On Tuesday 13 September, The South African National Parks (SANParks) along with the Chief Tongogara’s descendants were pleased to officially unveil the Mount Tshikumbu to the public.
As what is described by the SANParks as “Mahala week” for travellers and tourists to come explore the Kruger National Park for free, members of the media and the families of chief’s tribe were invited to officially launch and perform traditional rituals known as “Mophaso” in Pedi next to the chief’s grave that is at the top of the mountain.
Mount Tshikumbu is situated In Kruger National Park via Phalaborwa gate. And one of the places where Chiefs Tongogara and his descendants lived and also practiced their traditional rituals.
Mount Tshikumbu unveiled
Chief Tongogara had seven who were named: Malesa, Nogara, Phure, Ramalepe, Ramuthwa, Tshumeni and Molewa.
In attendance, the family’s spokesperson Mr Samson Mokgalaka who plead that the government should give the land to the owners. “We know that this land belongs to the government, let them hand it over to the owners which are Bakgalaka so that when we come here indeed, we know we coming to our land”. Said Mr Mokgalaka.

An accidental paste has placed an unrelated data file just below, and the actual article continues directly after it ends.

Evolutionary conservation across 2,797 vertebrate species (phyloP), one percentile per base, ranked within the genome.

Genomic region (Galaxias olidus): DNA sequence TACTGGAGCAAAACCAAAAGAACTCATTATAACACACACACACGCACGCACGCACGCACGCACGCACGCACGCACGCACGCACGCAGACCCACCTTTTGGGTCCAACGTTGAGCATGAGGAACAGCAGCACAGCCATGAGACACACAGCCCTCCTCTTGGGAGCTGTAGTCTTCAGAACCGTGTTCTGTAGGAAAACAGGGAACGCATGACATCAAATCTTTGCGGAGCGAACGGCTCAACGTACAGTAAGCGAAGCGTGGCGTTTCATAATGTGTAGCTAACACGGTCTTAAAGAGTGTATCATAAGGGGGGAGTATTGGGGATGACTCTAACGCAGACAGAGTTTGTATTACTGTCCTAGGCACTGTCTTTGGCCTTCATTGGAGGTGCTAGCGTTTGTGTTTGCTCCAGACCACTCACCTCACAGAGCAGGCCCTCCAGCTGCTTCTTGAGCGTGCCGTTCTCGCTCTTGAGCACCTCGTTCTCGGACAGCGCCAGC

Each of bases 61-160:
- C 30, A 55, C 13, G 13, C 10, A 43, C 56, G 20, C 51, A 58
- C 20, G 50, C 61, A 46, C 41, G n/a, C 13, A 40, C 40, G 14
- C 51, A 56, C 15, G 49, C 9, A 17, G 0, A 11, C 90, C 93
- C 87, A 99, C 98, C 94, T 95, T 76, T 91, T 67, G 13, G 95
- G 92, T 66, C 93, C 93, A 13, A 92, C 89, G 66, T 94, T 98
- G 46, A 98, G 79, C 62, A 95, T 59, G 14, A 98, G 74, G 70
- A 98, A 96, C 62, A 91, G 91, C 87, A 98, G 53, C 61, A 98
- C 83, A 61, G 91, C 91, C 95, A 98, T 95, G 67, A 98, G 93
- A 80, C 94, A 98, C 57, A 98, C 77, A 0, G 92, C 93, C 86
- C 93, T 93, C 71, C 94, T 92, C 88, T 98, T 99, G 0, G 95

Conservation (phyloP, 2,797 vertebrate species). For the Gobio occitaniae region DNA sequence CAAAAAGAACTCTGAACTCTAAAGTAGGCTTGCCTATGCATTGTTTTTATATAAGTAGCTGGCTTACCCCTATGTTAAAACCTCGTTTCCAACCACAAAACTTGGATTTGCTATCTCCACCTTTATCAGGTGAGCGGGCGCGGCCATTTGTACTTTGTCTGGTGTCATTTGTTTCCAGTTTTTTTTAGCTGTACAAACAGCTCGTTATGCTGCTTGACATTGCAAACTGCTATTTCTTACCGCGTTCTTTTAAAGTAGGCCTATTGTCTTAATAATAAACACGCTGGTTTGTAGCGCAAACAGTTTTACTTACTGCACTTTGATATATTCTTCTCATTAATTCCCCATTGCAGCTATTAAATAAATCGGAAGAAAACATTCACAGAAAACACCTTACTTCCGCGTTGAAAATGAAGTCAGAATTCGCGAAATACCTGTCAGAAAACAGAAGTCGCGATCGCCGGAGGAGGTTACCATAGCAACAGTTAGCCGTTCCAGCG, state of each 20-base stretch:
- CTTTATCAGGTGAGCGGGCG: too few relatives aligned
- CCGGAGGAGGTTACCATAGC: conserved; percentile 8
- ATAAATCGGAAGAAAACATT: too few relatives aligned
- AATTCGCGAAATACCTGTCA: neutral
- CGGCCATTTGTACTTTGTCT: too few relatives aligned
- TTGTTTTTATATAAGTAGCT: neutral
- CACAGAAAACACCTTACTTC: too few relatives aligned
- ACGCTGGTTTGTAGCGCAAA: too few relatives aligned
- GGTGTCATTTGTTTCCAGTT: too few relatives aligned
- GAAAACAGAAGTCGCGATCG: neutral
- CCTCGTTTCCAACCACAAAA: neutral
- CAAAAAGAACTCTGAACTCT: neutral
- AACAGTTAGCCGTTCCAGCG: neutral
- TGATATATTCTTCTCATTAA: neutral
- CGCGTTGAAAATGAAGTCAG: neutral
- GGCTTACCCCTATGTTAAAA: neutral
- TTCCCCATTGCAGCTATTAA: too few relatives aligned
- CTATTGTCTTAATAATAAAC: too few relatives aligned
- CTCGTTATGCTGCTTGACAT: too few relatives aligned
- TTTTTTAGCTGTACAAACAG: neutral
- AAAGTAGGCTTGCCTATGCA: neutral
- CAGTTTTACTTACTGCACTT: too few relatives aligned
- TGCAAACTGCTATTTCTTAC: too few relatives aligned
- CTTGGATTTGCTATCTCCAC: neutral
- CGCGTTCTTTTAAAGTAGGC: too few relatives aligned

One of the chief’s great-nieces’ knowns as kgadi (aunt) to the Bakgalaka Mme Motlatso Flora Mokgalaka demonstrated how the Chiefs and his people used to perform their traditional rituals.
Also, in attendance, Ms Helen Mmethi who’s the General Manager of Socio Economic Transformation. Mr Gerhard Kotze who represents Honorary Rangers Highveld. Mr Chris Patton who is also the manager for visitor services content and Mr Derick Mashale
regional ranger of Nxanatseni North.
RICH HISTORY AT THE KRUGER NATIONAL PARK SITE
According to the researchers and information gathered from his family. When Chief Tongogara passed away, his body was laid to rest on Mount Tshikumbu. As per the tradition, a sacred drum, called vane, was empowered by his daughter, Tshumeni, through the use of traditional customs and medicine (mut). This information is also written on the information board for travellers who visit the chief’s grace site and the mountain.
It is said that the traditional customs and medicine was the powers of the drum that would ward off any enemies and have the ability to summon rain, to help people reap crops in
dance and receive plentiful blessings.
Members of the family also thanked the SANParks for acknowledging their ancestors historical area. Also honouring the lives of the Chiefs and his descendants.
Innocent Matsemela – Limpopo Chronicle